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*From*: John Denker <jsd@av8n.com>*Date*: Mon, 04 Oct 2010 04:22:22 -0400

On 10/01/2010 09:25 PM, John Mallinckrodt mentioned this paper:

N. David Mermin,

"Relativity without light," AJP, 52, 119, 1984

That is indeed an important paper.

Basically it says that given Galileo's principle of relativity

plus some clever symmetry arguments, the entire structure of

spacetime is determined.

If photons and other fast-moving particles ceased to exist, it

would have *no* effect on special relativity.

I reckon the number of people who are aware of this greatly exceeds

the number of people who have actually read the article. In any case,

the article is worth reading, if you have even the slightest interest

in special relativity.

The number we call "c" is primarily a conversion factor, allowing

you to convert from conventional units of velocity to radians of

rapidity in the xt plane.

Everything else, including the existence of a limiting speed, and

the frame-independence of the limiting speed, can be seen as an

almost-trivial consequence of the geometry and trigonometry of

spacetime.

===================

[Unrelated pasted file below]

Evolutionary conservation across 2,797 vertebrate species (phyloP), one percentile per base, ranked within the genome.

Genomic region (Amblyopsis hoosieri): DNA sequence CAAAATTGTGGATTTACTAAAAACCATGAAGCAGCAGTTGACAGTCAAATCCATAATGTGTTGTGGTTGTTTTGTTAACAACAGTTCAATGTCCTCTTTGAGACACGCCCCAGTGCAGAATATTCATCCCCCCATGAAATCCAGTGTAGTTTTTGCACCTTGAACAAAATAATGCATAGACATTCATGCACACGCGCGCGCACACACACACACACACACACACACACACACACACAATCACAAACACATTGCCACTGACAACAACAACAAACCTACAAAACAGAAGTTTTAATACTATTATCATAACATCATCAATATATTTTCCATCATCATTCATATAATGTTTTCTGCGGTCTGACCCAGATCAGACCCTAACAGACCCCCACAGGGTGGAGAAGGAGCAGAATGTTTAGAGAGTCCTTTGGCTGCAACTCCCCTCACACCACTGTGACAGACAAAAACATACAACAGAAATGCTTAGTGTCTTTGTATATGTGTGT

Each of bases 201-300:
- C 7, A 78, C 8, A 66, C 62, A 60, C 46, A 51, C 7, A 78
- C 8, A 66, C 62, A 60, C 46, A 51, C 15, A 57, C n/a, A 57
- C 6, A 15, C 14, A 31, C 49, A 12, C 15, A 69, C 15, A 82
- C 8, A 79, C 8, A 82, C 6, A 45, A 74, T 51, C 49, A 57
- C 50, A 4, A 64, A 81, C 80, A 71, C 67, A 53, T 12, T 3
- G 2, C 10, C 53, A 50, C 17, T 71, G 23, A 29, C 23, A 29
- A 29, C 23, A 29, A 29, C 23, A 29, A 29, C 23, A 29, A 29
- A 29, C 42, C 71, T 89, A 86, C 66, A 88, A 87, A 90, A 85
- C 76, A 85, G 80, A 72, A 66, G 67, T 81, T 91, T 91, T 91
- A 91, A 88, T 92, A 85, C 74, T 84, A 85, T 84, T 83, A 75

There is also:

Mitchell J. Feigenbaum

"The Theory Of Relativity - Galileo’s Child"

May 25, 2008

http://arxiv.org/pdf/0806.1234

... which explains that Mermin's calculation is only good in D=1+1

dimensions (time plus one spatial dimension). The physics in

higher dimensions is much richer. To obtain these richer results

requires additional work, additional attention to detail, and

additional cleverness.

Some people may find this paper to be more than they want to deal

with, but still I would recommend reading at least the introduction

and the conclusions.

==================================

Pedagogical remarks:

Special relativity is the geometry and trigonometry of spacetime.

Some parts of Mermin's proofs are too intricate to be suitable in an

introductory class. However, the same can be said for other proofs,

including Einstein's derivation in terms of "postulates" involving

electromagnetism and whatnot. IMHO the sensible introductory strategy

is to just say "this is what spacetime looks like" in terms of 4-vectors

spacetime diagrams, et cetera ... and then work out the consequences,

showing that this structure is /consistent/ with everything else we know,

experimentally and theoretically. The proof that this is not just "a"

consistent structure but the /only/ consistent structure can wait.

**Follow-Ups**:**[Phys-l] Definition of upthrust or buoyancy***From:*carmelo@pacific.net.sg

**References**:**Re: [Phys-l] Absolute four-momentum of massless particles***From:*"Rauber, Joel" <Joel.Rauber@SDSTATE.EDU>

**Re: [Phys-l] Absolute four-momentum of massless particles***From:*"Spagna Jr., George" <gspagna@rmc.edu>

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**Re: [Phys-l] Absolute four-momentum of massless particles***From:*David Bowman <David_Bowman@georgetowncollege.edu>

**Re: [Phys-l] Absolute four-momentum of massless particles***From:*John Mallinckrodt <ajm@csupomona.edu>

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